Of course, when you do this, you are asking TI to sue you. They probably won't, but it's a chance you'll be taking. They spam out a bunch of these letters without ever really caring if people comply with them or not. But here's the thing: you can't sit at home and whine about how unfair the man is. You have to be willing to stand up for what you believe in.


The place to make your arguments is in the courts. That's the only place where they will listen.

In your discussions with TI, they don't explain to you why they think it's infringing. They simply promise you, under threat of perjury, that they have good reasons to think so. Likewise, you don't state your reasons for believing the opposite. You simply state, under threat of perjury, that you have good reason to disagree.

Then, you both go to court and explain your reasons.

Making your arguments to TI will have no effect. They have selective deafness. If they listened to your arguments, they might believe them, and would no longer be able to, in good faith, send out takedown notices. Therefore, no matter how many e-mail you send them, they won't listen.

It's like debt collectors (which many in this economic climate may have dealings with). Arguing that you don't owe them anything doesn't work, they don't care, they aren't listening. But can simply tell them that you believe (in good faith) you don't owe them any money. They then have to stop calling you (according to the legal code) and address the issue in the courts.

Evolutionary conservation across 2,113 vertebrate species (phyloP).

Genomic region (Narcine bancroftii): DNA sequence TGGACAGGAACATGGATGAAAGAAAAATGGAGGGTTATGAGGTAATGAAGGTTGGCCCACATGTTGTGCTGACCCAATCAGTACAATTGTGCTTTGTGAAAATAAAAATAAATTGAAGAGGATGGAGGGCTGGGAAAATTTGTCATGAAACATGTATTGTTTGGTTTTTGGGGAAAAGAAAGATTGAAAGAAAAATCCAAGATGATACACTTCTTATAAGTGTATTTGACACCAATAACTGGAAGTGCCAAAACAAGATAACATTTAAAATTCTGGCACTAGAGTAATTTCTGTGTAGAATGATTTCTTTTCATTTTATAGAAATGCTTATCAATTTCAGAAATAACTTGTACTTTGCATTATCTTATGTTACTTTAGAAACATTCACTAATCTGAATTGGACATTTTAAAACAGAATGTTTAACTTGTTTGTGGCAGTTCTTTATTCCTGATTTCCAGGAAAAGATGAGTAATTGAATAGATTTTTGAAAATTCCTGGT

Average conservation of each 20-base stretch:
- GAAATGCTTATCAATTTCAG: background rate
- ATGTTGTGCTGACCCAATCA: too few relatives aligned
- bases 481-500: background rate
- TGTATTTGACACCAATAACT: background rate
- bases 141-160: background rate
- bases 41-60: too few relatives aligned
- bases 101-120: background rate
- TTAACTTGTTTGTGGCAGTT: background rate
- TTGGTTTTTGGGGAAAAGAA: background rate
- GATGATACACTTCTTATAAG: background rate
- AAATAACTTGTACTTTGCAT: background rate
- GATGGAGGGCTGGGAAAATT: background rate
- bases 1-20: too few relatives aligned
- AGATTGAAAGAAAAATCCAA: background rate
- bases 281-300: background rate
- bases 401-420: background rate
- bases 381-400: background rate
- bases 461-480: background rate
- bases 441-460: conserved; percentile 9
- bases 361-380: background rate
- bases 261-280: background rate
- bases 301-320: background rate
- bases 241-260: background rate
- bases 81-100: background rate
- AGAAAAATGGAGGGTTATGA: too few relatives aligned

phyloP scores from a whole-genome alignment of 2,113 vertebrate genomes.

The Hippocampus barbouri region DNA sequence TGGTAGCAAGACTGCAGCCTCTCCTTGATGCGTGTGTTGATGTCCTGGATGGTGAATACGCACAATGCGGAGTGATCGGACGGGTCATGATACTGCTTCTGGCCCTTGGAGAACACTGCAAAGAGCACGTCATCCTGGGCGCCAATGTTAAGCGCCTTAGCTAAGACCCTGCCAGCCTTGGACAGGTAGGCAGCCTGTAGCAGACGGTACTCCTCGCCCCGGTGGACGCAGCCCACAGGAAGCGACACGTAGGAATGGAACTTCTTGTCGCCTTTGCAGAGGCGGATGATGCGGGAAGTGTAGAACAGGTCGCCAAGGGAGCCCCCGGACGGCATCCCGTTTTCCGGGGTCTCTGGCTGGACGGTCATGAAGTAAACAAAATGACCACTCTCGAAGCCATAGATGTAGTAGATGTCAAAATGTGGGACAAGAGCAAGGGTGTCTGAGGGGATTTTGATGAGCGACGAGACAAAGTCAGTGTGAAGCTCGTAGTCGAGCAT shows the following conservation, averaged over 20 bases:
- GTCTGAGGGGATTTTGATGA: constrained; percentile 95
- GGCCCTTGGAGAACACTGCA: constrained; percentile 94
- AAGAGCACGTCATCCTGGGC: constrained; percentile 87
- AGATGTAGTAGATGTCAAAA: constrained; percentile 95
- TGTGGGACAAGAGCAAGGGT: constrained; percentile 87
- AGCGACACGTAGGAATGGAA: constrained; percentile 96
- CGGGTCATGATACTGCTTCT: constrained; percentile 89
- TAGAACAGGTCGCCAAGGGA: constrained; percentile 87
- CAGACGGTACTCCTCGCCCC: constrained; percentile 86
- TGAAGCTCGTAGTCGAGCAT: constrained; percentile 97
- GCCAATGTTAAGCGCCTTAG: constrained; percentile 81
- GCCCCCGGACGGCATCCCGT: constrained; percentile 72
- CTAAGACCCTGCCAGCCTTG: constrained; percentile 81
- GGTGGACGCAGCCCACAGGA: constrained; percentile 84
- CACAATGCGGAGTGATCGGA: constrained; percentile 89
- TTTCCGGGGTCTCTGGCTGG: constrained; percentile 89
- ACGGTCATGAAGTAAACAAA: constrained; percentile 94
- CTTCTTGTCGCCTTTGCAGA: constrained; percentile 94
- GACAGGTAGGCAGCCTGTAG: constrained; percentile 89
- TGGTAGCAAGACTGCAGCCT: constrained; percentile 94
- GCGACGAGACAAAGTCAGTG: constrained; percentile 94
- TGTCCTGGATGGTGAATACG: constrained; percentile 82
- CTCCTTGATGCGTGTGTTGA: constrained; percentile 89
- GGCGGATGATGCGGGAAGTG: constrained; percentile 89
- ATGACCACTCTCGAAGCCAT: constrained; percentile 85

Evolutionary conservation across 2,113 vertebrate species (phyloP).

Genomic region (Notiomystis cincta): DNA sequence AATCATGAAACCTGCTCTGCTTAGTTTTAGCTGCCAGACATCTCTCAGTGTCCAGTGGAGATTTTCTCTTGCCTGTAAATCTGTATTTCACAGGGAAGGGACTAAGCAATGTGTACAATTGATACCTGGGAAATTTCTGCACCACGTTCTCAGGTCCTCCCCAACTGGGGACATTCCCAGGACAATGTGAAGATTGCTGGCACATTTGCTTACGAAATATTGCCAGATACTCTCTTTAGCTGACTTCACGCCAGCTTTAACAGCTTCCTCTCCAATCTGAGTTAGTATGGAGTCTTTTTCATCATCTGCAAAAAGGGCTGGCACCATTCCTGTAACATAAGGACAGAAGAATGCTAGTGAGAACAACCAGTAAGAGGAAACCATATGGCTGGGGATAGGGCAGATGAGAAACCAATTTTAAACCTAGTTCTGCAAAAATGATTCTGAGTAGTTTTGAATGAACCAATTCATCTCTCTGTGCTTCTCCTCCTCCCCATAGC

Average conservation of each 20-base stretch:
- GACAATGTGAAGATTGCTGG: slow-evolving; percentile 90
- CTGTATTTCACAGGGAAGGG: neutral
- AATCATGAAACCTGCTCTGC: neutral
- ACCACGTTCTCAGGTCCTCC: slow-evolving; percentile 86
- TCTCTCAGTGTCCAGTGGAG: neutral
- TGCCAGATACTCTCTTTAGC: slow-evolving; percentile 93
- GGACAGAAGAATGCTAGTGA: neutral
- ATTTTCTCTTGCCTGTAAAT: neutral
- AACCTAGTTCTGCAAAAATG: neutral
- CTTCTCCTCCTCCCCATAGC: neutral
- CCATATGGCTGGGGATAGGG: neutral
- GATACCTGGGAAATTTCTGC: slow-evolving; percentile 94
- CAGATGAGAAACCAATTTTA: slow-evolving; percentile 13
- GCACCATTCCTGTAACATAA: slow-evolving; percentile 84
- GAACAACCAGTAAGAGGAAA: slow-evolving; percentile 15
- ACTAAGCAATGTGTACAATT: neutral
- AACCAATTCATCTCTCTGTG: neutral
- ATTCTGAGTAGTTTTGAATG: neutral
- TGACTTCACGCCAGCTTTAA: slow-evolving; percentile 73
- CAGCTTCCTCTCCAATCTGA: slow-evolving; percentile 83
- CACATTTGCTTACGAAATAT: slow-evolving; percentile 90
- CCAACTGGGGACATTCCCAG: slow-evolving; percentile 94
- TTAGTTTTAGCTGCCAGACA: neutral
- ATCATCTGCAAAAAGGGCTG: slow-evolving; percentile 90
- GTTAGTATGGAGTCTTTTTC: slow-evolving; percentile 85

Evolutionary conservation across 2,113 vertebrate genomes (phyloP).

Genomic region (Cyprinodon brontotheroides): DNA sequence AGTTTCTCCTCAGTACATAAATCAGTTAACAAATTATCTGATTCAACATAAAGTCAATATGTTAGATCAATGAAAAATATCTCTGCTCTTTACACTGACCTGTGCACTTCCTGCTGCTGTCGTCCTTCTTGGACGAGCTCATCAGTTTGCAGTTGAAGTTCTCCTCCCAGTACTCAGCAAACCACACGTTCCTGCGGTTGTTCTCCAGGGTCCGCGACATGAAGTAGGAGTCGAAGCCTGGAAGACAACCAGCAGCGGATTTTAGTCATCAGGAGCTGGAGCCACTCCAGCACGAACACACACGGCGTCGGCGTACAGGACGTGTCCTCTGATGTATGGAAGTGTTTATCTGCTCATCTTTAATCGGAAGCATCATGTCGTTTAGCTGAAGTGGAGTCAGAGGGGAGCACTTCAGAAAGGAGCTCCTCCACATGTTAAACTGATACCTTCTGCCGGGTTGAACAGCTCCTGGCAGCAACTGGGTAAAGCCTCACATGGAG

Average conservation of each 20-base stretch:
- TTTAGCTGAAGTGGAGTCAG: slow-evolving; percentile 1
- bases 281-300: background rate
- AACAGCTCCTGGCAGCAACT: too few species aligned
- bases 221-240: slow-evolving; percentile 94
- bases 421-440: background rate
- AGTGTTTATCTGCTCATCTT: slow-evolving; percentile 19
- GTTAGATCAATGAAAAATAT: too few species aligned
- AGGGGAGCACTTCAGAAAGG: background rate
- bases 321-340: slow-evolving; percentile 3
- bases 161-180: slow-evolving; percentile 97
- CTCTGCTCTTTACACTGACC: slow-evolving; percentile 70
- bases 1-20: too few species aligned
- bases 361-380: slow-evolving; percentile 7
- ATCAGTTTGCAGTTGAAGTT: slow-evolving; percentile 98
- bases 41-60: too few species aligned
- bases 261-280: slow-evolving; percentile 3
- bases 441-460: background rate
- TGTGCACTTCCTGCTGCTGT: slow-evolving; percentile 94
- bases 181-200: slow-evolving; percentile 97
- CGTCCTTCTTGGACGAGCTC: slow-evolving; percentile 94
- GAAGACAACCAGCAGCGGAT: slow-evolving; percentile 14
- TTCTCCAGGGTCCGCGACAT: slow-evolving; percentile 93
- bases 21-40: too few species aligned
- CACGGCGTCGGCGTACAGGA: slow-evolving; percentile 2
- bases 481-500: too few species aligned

I don't like the DMCA. I'm not going to cave to the man like this. I don't think these links infringe copyright. I don't know the link these guys were asked to take down, but I believe it is "" (or maybe this link to the older Google cache of that page). Therefore, TI may be sending a message to Google in the near future asking them to take this down. If they do, this will be my counter-claim (to Google/Blogger):

In regards to the material at "" removed by you pursuant to 17 U.S.C. Section 512. I have a good faith belief that this material was removed or disabled in error as a result of mistake or misidentification of the material. I declare that this is true and accurate under penalty of perjury under the laws of the United States of America.
For the purposes of this matter, I consent to the jurisdiction of the Federal District Court for the judicial district in Northern Geogia. I also consent to service of process by the person providing notification under Section 512(c)(1)(C) or that person's agent. However, by this letter, I do not waive any other rights, including the ability to pursue an action for the removal or disabling of access to this material, if wrongful.
Having complied with the requirements of Section 512(g)(3), I remind you that you must now replace the blocked or removed material and cease disabling access to it within fourteen business days of your receipt of this notice. Please notify me when this has been done.
I appreciate your prompt attention to this matter. If you have any questions about this notice, please do not hesitate to contact me.

Robert David Graham


nickhacks said...

Sure, sending the counter-claims is one thing, but using the Streisand Effect to get the word out and spread information that is being taken down is an effective strategy as well. Which, by linking, you effectively did. I'm sure if there hadn't been a DMCA take down campaign over this, you probably wouldn't have linked to that site ;)

Paul Dixon said...

Amen to the Streisand Effect, which I mentioned in my blog post after got a DMCA request from TI (see

Unknown said...

FYI, The Electronic Frontier Foundation has graciously offered to provide me with pro bono legal representation vis-a-vis TI.

Unknown said...

The EFF has responded to TI.